Palmer, J.W. (2002). Web site usability, design, and performance metrics. Information Systems Research, 13(2), 151-167.

In this study Palmer looks at three different ways to measure web site design, usability and performance. Rather than testing specific sites or trying out specific design elements, this paper looks at the validity of the measurements themselves. Any metrics must exhibit at least construct validity and reliability—meaning that the metrics must measure what they say they measure, and they must continue to do so in other studies. Constructs measured included download delay, navigability, site content, interactivity, and responsiveness (to user questions). The key measures of the user’s success with the web site included frequency of use, user satisfaction, and intent to return. Three different methods were used: a jury; third-party rankings (via Alexa), and a software agent (WebL). The paper examine the results of three studies, one in 1997, on in 1999, and one in 2000, involving corporate web sites. The measures were found to be reliable, meaning jurors could answer a question the same way each time, and valid, in that different jurors and methods agreed on the answers to questions. In addition, the measures were found to be significant predictors of success.

This is an interesting article because in my experience, usability studies are often all over the place, with everything from cognitive psychology and physical ergonomics to studies of server logs to formal usability testing to “top ten usability tips” lists. Some of this can be attributed to the fact that it is a young field, and some of it is due to the different motive fueling research (commercial versus academic). One thing in the article I worry about, however, is any measure of “interactivity” as a whole. Interactivity is not a simple concept to control, and adding more interactivity is not always a good idea. Imagine a user trying to find the menu on a restaurant’s web site—do they want to be personally guided through it via an interactive Flash cartoon of the chef, or do they want to just see the menu? Palmer links interactivity to the theory of media richness, which has a whole body of research behind it that I am no expert on. But I would word my jury questionnaires to reflect a rating of appropriate interactivity.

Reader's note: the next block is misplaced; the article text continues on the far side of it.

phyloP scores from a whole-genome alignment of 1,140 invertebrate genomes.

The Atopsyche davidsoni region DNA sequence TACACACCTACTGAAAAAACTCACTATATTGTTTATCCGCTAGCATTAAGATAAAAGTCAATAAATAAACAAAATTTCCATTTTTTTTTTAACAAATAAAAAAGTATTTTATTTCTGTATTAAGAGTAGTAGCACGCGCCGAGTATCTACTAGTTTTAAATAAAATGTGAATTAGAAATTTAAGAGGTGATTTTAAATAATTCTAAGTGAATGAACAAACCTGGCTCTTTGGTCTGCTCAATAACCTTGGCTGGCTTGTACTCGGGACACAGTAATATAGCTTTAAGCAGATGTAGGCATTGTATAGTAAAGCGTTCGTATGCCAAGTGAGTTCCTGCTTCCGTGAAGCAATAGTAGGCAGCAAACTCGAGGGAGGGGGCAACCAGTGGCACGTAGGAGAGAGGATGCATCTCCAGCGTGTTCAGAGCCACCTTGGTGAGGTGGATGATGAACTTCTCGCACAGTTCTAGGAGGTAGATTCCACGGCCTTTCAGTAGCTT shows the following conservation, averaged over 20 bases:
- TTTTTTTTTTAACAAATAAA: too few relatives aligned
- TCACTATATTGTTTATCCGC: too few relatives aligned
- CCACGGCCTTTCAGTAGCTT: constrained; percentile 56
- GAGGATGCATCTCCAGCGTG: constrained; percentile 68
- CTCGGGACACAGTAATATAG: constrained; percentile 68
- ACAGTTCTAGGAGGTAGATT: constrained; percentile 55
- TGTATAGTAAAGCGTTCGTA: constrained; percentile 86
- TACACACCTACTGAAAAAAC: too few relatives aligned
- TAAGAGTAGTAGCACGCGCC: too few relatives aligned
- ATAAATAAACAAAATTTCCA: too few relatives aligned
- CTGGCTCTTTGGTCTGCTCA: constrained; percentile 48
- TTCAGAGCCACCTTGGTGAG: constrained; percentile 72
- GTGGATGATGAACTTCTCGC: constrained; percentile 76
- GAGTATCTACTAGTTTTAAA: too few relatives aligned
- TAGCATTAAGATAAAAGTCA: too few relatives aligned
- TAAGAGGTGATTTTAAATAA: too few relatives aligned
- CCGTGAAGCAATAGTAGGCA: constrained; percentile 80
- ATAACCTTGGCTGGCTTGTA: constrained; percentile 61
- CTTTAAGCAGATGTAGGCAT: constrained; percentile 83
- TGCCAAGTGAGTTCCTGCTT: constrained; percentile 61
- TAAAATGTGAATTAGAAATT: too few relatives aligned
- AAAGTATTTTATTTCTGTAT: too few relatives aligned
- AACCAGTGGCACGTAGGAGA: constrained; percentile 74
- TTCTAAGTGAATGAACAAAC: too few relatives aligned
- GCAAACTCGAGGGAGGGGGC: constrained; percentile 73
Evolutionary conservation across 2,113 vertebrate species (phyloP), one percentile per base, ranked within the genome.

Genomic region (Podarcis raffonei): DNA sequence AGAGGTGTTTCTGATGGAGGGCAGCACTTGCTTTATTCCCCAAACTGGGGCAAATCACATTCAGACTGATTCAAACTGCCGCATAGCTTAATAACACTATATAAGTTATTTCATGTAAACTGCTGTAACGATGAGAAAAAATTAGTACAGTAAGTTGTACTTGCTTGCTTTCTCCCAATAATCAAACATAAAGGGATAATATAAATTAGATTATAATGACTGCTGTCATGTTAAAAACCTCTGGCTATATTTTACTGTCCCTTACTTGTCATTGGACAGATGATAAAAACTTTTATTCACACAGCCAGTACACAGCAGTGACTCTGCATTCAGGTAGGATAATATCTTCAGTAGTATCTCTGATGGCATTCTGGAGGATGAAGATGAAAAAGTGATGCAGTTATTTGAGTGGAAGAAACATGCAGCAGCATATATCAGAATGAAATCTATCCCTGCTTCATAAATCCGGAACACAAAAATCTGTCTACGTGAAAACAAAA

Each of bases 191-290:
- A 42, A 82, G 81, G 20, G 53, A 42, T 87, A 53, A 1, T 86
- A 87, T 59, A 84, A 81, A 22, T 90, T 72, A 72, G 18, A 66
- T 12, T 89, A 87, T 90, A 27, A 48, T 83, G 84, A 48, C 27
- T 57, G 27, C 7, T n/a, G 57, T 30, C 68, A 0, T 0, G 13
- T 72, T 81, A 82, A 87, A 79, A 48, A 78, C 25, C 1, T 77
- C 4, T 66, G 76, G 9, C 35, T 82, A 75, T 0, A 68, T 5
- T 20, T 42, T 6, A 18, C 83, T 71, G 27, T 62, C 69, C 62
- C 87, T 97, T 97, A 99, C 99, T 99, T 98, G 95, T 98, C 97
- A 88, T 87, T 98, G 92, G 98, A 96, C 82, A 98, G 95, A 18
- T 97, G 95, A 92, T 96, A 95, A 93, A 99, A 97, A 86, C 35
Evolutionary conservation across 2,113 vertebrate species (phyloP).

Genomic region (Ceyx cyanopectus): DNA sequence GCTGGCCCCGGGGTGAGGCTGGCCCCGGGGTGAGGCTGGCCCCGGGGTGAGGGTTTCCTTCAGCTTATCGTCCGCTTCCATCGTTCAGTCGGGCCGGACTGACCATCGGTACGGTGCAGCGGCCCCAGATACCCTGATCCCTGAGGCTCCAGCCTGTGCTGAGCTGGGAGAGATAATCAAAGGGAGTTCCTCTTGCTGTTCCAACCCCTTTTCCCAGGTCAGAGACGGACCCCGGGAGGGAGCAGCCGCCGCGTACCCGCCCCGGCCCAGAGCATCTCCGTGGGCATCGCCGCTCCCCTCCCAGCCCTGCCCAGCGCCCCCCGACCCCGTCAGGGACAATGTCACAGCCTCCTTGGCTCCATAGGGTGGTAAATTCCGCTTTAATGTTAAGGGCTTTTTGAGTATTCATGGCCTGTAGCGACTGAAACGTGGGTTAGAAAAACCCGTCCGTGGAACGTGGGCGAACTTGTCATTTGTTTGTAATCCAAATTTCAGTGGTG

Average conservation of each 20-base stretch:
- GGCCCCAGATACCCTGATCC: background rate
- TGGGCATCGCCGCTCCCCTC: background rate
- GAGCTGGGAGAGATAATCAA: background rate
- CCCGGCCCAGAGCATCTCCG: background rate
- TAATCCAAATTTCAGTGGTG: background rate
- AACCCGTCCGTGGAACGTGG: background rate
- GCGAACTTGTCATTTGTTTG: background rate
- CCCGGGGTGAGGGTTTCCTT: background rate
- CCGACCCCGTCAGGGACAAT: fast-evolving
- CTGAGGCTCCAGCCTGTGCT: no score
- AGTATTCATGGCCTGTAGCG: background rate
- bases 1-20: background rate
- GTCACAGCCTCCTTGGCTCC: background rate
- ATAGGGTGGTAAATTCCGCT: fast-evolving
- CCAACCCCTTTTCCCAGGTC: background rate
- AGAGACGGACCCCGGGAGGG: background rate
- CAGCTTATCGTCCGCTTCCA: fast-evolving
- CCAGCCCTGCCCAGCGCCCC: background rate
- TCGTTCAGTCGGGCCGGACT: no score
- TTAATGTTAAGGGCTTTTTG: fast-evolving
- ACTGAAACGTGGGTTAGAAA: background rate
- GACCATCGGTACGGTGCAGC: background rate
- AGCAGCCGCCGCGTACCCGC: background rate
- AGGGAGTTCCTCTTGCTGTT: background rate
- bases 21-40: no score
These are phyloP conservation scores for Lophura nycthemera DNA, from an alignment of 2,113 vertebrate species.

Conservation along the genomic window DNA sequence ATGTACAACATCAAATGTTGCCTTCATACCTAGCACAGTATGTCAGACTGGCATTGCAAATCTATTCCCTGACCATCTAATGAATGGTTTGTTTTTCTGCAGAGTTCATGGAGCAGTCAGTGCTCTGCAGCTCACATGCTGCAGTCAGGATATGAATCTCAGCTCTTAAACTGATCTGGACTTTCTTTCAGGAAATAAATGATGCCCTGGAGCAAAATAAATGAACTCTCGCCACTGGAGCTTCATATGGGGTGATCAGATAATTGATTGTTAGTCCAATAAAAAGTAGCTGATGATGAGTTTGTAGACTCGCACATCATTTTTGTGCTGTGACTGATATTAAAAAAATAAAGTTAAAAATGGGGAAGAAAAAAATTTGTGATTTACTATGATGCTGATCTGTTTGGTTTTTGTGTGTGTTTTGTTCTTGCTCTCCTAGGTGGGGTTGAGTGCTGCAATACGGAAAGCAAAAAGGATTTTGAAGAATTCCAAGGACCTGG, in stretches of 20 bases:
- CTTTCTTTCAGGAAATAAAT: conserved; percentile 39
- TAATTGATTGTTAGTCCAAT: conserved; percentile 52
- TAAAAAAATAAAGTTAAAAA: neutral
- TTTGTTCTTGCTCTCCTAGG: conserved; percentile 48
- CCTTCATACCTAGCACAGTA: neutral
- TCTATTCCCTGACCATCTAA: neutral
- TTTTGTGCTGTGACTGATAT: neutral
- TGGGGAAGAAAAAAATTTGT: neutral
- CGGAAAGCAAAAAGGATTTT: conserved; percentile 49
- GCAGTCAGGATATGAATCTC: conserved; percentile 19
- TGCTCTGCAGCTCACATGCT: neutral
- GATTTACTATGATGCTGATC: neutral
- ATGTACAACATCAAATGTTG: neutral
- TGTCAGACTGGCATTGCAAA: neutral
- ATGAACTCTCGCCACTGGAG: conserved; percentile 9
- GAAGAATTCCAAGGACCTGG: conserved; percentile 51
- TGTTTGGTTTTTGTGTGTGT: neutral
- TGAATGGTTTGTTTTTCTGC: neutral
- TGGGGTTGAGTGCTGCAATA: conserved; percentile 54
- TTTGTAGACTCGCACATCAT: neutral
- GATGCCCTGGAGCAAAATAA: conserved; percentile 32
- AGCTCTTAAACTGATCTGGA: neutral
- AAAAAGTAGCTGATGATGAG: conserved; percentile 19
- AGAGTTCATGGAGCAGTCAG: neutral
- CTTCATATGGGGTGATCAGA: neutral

The most important impact of this study is that it helps put usability studies on a more academically sound footing. It is very important to have evidence that you are measuring what you think you are measuring. It would be interesting to see if other studies have adopted these particular metrics because of the strong statistical evidence in this study.

The most straight-forward metric, download delay, is also one that has been discounted lately. The thought is that with so many users switching to broadband access, download speed is no longer the issue it used to be. This is especially false for sites with information seeking interfaces, which are often very dynamic and rely on database access. No amount of bandwidth will help if your site’s database server is overloaded.